Iran launches aerial defense drill

Ynet – Iran announced Monday that its aerial defense forces have embarked on a drill meant to contend with the threats to strike the country’s nuclear facilities. Iranian news agency Fares reported that the drill started in the Bushehr region, where one of Iran’s nuclear reactors is located. According to the report, aerial defense forces embarked on “tactical maneuvers in order to boost preparedness for coping with possible threats on the homeland, and especially on its vital and sensitive nuclear centers.” Read Article

Red Cross seeks Syria ceasefires; more than 100 killed

Reuters – Syrian government forces killed at least 100 people on Tuesday in assaults on villages and an artillery barrage in the restive city of Homs, activists said, and the Red Cross called for daily ceasefires to allow in urgently needed aid. Washington, which is preparing for a “Friends of Syria” meeting of Western and Arab states opposing President Bashar al-Assad, declined to rule out eventually providing arms to rebels seeking to overthrow him. Read Article

Falun Gong demonstrators call on vice-president to end persecution

Irish Times – Practitioners of Falun Gong gathered outside Dublin Castle as Chinese vice-president Xi Jinping was due to sign trade agreements with Taoiseach Enda Kenny. About 50 adherents of the spiritual discipline yesterday called on Mr Xi to end persecution of Falun Gong in China. They said practitioners had been tortured, imprisoned and had their organs harvested since 1999. Read Article

Euro zone strikes deal on Greece bailout – EU overseer appointed

SMH – After a marathon 13 hours of talks, euro zone officials said ministers had nailed measures to cut Greece’s debt to about 121 per cent of gross domestic product by 2020, close to their original target of 120 per cent, after negotiators for private bondholders offered to accept a bigger loss to help plug the funding gap. Agreement on a €130-billion rescue package with strict conditions attached will help draw a line under months of uncertainty that has shaken the currency bloc, and avert an imminent Greek bankruptcy. Read article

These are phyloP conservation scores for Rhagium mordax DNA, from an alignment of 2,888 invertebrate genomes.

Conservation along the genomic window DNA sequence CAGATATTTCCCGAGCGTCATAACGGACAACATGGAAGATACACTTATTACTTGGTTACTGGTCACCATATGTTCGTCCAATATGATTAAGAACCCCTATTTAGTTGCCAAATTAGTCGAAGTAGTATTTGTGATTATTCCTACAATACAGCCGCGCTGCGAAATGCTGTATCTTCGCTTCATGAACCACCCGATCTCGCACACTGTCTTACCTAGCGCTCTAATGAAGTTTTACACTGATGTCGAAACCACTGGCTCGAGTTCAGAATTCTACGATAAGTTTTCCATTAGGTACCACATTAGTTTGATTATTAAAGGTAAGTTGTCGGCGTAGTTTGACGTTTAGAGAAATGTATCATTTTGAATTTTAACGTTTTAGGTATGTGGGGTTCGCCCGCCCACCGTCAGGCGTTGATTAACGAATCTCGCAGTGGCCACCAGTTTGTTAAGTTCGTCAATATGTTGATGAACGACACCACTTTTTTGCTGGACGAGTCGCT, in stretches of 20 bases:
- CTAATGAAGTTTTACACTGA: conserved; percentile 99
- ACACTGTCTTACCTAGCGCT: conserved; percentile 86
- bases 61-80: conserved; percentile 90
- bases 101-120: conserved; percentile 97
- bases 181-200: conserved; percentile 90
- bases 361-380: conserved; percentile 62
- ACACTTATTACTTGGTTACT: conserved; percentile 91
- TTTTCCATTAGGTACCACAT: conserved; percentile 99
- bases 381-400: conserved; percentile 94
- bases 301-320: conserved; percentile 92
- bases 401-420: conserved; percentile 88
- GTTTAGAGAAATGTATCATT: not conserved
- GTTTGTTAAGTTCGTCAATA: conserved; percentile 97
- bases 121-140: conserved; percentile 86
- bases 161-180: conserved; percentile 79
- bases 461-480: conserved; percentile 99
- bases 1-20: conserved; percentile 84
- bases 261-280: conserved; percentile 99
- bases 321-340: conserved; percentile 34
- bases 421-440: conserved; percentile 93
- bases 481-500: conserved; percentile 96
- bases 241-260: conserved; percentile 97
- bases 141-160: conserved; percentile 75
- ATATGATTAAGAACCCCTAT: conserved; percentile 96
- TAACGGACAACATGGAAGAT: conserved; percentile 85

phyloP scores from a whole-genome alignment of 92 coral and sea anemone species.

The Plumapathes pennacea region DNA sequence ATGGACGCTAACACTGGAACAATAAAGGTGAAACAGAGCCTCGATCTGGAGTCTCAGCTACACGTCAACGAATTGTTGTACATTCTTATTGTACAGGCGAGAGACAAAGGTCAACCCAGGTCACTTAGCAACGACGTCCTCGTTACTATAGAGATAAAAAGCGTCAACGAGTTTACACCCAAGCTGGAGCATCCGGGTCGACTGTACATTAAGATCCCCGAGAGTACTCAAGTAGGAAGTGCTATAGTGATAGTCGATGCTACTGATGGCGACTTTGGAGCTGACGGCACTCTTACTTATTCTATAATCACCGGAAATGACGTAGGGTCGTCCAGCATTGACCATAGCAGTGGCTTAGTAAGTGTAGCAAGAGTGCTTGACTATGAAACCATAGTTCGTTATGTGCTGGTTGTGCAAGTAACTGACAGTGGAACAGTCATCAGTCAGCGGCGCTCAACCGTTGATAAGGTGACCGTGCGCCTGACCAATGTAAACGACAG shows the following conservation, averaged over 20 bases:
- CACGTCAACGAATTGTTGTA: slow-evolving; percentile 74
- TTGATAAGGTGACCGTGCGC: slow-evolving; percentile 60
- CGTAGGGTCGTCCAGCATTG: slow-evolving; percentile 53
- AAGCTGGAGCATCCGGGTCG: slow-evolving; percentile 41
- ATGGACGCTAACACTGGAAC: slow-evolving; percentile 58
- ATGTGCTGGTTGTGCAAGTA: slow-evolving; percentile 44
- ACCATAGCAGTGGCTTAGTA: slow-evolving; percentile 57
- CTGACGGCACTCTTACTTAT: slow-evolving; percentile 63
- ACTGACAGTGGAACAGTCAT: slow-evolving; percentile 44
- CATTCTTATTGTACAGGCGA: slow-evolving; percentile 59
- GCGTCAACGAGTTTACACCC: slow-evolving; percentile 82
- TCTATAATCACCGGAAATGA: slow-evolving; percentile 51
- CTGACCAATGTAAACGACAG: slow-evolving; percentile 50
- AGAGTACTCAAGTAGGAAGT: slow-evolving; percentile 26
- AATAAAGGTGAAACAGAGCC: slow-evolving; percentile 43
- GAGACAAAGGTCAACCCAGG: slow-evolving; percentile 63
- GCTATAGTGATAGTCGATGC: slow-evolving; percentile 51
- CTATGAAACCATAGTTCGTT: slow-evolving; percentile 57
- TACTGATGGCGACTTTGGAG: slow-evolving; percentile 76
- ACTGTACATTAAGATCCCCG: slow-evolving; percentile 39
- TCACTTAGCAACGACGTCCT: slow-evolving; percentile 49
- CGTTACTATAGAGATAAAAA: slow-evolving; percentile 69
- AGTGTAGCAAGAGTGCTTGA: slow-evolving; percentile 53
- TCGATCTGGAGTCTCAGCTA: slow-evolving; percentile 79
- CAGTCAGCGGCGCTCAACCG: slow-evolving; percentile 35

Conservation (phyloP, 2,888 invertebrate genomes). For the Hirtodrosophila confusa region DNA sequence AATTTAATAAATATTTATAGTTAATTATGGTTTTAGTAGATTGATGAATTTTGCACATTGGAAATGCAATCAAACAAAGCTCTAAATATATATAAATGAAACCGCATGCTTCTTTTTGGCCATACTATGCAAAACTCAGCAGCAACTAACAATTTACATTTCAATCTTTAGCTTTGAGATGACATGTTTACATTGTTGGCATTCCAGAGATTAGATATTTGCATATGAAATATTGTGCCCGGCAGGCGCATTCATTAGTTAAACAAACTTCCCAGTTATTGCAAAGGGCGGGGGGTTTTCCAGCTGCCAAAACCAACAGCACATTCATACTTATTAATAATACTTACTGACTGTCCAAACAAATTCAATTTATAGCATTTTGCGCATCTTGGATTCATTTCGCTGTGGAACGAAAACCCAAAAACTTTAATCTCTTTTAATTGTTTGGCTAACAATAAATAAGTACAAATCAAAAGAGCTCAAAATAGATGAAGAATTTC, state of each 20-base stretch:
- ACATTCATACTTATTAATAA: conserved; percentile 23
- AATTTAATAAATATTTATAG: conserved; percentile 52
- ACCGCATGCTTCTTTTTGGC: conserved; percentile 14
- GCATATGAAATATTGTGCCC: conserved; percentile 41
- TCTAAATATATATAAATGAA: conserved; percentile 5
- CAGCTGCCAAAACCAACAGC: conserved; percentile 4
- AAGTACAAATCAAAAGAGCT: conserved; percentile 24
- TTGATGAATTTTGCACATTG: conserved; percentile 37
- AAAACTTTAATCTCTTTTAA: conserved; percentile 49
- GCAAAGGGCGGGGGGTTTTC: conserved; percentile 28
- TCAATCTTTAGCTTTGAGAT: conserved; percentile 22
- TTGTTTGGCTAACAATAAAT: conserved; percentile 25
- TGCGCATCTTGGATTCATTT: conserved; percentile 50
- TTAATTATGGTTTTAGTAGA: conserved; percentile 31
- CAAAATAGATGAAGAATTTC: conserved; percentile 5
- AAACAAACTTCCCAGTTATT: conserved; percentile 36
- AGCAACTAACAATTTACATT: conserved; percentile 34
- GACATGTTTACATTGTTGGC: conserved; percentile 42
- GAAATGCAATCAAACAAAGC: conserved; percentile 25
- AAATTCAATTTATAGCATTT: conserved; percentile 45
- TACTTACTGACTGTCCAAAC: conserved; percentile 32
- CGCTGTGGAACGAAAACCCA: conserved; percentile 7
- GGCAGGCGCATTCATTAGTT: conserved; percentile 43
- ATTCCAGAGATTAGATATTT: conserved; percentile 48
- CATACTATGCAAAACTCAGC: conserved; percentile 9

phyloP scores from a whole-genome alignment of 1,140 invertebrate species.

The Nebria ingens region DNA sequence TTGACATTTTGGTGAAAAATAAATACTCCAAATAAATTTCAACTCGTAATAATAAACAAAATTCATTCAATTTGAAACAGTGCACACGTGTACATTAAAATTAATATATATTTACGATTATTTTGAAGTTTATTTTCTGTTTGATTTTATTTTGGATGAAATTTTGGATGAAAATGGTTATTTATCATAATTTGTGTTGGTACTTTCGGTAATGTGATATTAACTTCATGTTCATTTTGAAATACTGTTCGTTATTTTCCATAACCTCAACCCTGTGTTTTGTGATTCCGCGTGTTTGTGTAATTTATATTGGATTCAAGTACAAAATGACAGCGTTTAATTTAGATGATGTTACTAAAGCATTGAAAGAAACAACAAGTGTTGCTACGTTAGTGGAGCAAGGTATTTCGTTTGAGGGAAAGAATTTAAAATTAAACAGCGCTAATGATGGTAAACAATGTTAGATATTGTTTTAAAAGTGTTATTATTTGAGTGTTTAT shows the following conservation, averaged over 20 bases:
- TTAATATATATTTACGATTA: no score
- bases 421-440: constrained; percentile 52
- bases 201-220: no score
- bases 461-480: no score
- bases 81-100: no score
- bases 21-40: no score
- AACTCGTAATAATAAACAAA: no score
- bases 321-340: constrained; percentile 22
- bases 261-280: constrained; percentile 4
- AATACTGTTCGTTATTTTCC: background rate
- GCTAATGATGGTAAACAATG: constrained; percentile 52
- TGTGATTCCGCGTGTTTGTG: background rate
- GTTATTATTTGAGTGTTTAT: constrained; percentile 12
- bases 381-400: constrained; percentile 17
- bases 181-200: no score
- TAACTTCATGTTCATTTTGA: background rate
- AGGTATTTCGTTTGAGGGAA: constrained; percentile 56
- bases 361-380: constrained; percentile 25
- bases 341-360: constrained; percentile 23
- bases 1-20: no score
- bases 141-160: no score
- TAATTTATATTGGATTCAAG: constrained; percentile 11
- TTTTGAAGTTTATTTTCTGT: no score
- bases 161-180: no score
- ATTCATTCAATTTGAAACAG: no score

Putin: Russia needs stronger military

BBC – “We must not tempt anyone with our weakness,” he wrote in a newspaper. Mr Putin is widely expected to win the 4 March election and demonstrations have taken place both against and in support of his likely return to power. President Dmitry Medvedev was meeting opposition movement leaders on Monday in an attempt to calm the protests. Read article

Nigeria forces ‘kill Islamist Boko Haram militants’

BBC – Nigerian security forces say they have killed at least eight militants in fighting in the north-eastern city of Maiduguri. The army said the members of Islamist militant group Boko Haram died in an exchange of gunfire following explosions at a market. Three civilians were also injured, said the army, although witnesses reported seeing at least 20 corpses at a market. Read Article

Saudi Arabia Cuts Oil Output, Export

CNBC – The world’s top oil exporter, Saudi Arabia, appears to have cut both its oil production and export in December, according to the latest update by the Joint Organizations Data Initiative (JODI), an official source of oil production, consumption and export data. The OPEC heavyweight saw production decline by 237,000 barrels per day (bpd) from three-decade highs of 10.047 million bpd in November, the JODI data showed on Sunday. Read Article

Canada: Online surveillance bill opens door for Big Brother

CBS -  It’s often forgotten that, for Orwell, 1984 was far in the future — a distant and imaginary hell. Published 35 years earlier, in 1949, his book conjured up a surveillance state filled with chilling new concepts: “Big Brother,” “Thought Police” and “Newspeak.” Today, 1984 has come and gone but Big Brother is real and present in ways Orwell never imagined. In China, the very names of imprisoned dissidents are banned from the internet. In Saudi Arabia, an unholy tweet can bring you a death sentence. Read Article